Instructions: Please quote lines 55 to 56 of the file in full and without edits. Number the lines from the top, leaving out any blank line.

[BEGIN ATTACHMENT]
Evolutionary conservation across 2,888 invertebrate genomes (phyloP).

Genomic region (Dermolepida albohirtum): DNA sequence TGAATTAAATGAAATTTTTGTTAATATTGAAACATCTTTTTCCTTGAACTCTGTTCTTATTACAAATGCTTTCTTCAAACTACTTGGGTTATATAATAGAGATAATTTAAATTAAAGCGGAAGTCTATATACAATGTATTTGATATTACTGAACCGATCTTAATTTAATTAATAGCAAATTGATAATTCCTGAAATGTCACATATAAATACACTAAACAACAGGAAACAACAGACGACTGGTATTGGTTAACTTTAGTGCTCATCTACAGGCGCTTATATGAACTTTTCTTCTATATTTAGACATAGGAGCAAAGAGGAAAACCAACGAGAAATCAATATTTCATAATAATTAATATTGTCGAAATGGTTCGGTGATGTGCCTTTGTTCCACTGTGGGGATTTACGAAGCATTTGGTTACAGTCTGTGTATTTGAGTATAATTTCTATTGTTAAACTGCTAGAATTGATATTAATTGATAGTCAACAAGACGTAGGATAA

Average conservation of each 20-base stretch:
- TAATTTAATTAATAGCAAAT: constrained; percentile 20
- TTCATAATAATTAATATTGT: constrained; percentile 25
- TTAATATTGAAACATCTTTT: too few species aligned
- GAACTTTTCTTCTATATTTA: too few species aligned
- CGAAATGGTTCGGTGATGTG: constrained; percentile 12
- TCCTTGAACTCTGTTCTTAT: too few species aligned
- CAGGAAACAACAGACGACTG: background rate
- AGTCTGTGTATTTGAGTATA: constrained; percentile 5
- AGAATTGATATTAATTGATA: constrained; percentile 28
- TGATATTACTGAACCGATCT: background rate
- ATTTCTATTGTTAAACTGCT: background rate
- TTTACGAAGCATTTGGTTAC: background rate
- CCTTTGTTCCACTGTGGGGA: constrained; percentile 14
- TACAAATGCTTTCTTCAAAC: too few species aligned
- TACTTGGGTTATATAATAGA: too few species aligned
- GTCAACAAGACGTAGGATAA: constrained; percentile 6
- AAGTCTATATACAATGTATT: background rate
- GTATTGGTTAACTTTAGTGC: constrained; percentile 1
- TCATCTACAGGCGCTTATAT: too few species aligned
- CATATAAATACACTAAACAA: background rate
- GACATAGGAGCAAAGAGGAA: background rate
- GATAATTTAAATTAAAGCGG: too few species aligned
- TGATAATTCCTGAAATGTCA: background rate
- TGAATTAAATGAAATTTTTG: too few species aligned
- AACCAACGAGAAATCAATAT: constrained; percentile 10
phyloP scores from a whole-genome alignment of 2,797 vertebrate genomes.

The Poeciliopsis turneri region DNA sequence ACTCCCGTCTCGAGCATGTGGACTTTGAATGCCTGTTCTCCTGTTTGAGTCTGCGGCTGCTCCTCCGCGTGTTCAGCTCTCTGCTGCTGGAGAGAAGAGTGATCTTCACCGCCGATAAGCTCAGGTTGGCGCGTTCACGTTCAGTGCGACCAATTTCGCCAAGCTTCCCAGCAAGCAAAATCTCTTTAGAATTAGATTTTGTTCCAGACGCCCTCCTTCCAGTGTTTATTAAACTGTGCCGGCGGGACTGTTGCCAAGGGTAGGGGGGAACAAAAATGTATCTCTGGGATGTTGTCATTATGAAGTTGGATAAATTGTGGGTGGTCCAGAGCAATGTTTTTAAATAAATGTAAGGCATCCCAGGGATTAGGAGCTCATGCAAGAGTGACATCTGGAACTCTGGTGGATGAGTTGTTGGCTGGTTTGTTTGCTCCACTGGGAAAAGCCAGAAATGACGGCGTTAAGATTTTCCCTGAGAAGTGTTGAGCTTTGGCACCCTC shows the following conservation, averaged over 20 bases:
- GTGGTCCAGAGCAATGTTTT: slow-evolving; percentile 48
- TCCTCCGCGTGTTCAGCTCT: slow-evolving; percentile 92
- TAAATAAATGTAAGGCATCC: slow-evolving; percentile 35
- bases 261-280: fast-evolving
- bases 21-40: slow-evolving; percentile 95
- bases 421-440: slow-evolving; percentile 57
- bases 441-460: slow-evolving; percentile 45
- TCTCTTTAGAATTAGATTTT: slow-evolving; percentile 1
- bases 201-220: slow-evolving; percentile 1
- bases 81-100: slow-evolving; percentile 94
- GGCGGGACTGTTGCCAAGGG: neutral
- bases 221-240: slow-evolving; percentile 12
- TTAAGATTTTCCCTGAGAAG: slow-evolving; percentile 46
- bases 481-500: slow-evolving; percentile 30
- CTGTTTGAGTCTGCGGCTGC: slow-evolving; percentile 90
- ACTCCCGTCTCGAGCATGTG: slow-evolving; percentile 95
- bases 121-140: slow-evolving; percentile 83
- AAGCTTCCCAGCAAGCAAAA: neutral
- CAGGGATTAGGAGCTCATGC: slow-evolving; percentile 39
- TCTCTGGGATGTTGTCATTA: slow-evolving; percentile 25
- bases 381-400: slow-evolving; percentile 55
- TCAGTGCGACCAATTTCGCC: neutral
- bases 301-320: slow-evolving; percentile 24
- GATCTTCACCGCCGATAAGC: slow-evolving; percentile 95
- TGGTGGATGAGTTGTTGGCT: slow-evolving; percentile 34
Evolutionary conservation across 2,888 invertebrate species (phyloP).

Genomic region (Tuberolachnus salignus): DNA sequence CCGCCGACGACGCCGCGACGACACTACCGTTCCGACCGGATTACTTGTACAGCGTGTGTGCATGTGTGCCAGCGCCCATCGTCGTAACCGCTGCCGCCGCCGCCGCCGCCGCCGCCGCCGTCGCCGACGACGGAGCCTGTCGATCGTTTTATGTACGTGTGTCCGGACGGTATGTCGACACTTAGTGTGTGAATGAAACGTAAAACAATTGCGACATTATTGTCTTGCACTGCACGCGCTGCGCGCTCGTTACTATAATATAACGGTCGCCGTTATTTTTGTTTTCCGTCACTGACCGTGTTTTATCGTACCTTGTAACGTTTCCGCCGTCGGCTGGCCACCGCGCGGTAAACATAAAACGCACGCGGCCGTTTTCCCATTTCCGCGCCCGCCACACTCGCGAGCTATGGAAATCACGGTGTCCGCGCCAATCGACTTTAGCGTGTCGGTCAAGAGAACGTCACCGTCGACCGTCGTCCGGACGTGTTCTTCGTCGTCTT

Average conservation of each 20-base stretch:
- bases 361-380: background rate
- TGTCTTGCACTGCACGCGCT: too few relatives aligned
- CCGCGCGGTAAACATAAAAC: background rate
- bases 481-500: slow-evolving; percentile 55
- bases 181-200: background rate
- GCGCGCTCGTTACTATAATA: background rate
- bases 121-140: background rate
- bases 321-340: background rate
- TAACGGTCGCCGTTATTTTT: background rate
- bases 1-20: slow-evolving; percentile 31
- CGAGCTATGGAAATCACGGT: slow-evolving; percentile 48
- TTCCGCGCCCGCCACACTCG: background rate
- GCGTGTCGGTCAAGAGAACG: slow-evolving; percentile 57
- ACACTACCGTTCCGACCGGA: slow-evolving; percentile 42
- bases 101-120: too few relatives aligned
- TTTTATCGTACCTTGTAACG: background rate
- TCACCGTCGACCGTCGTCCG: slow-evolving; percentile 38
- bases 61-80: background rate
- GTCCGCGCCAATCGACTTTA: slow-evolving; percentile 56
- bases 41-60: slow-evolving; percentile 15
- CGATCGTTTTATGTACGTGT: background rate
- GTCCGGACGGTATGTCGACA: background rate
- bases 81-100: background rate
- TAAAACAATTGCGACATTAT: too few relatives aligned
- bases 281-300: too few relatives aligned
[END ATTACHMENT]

- TGGTGGATGAGTTGTTGGCT: slow-evolving; percentile 34
Evolutionary conservation across 2,888 invertebrate species (phyloP).